The Linux Users Group has accused the Australian Taxation Office (ATO) of "pandering to software monopolies like Microsoft" because its online GST facilities are not compatible with Linux/Unix-based systems.
Accusing the government of discrimination User group spokesman Ron Skeoch said the ATO has reneged on a written promise to provide its users with the same standards as Microsoft and Macintosh to process electronic Business Activity Statements (BAS).
He said Linux/Unix-based systems account for 25 per cent of the server market in Australia and the ATO has not delivered the same Electronic Commerce Interface (ECI) other systems user's have received in a Linux/Unix format.
A letter of protest about the lack of Linux/Unix ECI was presented to the Minister for IT Senator Richard Alston this week.
"ECI discs in Microsoft format were distributed last year with the promise that Macintosh and Unix versions would follow; they delivered with Macintosh but said that after considering the costs of both developing and maintaining Linux/Unix versions they would not go ahead," Skeoch said.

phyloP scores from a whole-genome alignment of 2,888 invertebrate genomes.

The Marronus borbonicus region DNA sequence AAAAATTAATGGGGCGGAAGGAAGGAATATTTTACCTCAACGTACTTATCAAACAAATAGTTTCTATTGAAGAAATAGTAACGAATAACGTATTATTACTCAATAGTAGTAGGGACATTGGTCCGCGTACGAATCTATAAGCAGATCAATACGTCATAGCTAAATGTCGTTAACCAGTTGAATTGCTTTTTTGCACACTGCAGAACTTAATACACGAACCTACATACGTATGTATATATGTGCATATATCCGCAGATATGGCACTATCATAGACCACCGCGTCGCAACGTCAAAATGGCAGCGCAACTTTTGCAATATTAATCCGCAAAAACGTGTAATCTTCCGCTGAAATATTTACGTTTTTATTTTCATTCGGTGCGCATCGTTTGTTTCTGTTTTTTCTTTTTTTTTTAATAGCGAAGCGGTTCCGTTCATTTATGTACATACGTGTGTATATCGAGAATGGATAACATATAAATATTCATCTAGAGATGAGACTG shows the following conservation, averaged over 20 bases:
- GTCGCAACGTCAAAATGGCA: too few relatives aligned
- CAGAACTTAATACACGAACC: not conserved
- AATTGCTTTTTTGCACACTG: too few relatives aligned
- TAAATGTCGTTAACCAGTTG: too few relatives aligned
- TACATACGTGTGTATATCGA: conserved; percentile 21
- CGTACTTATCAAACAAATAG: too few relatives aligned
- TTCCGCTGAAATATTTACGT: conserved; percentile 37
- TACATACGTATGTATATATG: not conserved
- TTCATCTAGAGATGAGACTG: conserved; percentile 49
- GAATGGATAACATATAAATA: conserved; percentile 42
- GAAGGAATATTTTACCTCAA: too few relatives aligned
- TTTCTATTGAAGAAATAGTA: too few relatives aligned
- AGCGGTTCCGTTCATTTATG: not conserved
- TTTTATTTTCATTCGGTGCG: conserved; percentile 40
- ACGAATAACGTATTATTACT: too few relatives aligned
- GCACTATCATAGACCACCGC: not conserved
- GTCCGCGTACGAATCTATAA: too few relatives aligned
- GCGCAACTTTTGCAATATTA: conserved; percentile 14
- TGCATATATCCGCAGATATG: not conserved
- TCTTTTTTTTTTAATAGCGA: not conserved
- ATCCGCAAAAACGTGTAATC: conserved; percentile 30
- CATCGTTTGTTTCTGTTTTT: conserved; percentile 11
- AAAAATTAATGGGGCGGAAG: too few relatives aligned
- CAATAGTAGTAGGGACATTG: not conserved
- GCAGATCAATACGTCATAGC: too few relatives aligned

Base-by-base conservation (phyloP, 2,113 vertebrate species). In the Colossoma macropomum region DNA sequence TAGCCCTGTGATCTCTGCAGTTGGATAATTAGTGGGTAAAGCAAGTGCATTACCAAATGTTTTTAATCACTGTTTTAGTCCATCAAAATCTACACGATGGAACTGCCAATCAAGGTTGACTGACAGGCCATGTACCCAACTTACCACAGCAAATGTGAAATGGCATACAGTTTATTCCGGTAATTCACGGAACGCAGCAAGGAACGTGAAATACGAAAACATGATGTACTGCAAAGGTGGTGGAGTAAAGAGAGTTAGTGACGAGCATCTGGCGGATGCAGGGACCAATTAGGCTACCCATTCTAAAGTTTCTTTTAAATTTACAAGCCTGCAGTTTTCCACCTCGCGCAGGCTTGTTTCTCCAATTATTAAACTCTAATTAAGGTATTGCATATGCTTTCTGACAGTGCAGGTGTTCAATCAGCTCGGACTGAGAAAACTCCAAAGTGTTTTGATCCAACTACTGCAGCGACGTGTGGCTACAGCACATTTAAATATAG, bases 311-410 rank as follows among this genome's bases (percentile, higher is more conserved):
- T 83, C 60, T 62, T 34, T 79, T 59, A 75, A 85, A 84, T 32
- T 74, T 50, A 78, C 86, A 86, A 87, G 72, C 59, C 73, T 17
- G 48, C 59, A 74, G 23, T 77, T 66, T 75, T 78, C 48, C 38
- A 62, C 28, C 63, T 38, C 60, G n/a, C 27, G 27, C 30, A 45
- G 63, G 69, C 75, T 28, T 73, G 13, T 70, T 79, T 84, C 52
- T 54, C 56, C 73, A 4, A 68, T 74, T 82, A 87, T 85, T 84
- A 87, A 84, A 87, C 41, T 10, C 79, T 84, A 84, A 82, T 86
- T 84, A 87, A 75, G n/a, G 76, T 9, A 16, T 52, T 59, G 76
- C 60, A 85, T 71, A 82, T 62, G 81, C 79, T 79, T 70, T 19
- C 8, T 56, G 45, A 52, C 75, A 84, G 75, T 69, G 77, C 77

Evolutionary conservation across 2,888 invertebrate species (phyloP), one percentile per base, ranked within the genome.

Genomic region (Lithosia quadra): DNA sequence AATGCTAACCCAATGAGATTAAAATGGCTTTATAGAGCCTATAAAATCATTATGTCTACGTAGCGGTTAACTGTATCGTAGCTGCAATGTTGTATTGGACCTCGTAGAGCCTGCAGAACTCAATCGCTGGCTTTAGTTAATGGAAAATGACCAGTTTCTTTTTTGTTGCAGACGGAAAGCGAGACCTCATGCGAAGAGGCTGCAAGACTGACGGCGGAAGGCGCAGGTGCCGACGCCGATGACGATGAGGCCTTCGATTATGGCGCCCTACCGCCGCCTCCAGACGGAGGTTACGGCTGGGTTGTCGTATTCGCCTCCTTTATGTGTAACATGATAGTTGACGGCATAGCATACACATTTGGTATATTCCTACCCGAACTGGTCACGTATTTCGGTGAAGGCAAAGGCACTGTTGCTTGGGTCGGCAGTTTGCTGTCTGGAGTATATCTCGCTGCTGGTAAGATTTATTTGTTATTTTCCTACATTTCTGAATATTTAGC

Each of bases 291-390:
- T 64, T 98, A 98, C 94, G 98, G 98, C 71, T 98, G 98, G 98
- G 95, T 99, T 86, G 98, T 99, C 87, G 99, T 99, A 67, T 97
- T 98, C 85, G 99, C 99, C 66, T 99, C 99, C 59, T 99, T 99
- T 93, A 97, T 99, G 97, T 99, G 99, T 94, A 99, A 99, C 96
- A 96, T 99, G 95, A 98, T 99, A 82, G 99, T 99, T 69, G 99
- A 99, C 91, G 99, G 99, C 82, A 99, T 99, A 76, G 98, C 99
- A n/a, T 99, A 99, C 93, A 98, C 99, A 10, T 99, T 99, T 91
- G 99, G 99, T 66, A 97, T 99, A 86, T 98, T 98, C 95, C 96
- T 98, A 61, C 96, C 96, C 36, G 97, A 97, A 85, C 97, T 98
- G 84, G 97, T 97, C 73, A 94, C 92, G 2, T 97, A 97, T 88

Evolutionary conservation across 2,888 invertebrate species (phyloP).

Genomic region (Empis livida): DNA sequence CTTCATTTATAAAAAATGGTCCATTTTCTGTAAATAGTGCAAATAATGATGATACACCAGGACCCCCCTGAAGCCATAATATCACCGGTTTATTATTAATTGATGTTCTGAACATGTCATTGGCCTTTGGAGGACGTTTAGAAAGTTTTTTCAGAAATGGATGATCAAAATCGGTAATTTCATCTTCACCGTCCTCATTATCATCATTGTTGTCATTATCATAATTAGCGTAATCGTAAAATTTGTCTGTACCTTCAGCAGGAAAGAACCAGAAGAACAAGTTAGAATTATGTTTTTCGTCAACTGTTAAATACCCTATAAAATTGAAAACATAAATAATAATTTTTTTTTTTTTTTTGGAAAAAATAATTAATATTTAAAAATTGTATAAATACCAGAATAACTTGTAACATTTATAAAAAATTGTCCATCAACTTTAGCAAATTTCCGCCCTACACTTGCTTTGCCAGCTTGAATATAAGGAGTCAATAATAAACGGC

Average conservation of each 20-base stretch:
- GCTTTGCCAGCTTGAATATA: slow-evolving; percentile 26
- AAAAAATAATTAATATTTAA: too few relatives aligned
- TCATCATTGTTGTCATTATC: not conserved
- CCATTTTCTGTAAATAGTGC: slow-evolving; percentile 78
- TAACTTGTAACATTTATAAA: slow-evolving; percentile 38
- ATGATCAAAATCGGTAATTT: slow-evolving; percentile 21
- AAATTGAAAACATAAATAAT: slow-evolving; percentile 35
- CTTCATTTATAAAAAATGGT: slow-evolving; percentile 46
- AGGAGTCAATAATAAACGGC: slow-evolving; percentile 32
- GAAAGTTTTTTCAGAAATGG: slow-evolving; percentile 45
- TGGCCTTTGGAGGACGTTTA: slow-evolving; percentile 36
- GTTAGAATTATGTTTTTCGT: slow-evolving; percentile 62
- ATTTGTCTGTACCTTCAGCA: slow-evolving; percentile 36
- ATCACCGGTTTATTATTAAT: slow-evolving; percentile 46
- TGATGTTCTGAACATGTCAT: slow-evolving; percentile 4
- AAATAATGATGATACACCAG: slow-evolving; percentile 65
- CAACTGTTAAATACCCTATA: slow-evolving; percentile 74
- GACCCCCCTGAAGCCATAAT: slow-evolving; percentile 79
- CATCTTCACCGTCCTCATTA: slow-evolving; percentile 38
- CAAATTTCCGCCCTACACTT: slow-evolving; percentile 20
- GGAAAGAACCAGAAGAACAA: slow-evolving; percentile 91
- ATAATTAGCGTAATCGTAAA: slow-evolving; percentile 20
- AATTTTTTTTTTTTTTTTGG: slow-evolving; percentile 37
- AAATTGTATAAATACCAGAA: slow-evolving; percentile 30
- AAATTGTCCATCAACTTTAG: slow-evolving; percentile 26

"We hear all about open skies, open competition and free trade, but when it comes to dealing with the government itself they want to dictate a monopolistic solution.
"This backflip is the thin end of a wedge of discrimation that has enormous implications for the computer industry in Australia and the broader business community."
The real issue, Skeoch said, is to ensure government electronic interfaces are based on true open standards.
A meeting of 60 Linux service providers in Sydney condemned the ATO's decision as "anti-competitive" and "illogical" rejecting the ATO's argument that "too few businesses would utilise Linux/Unix formats".
The ATO was unavailable for comment.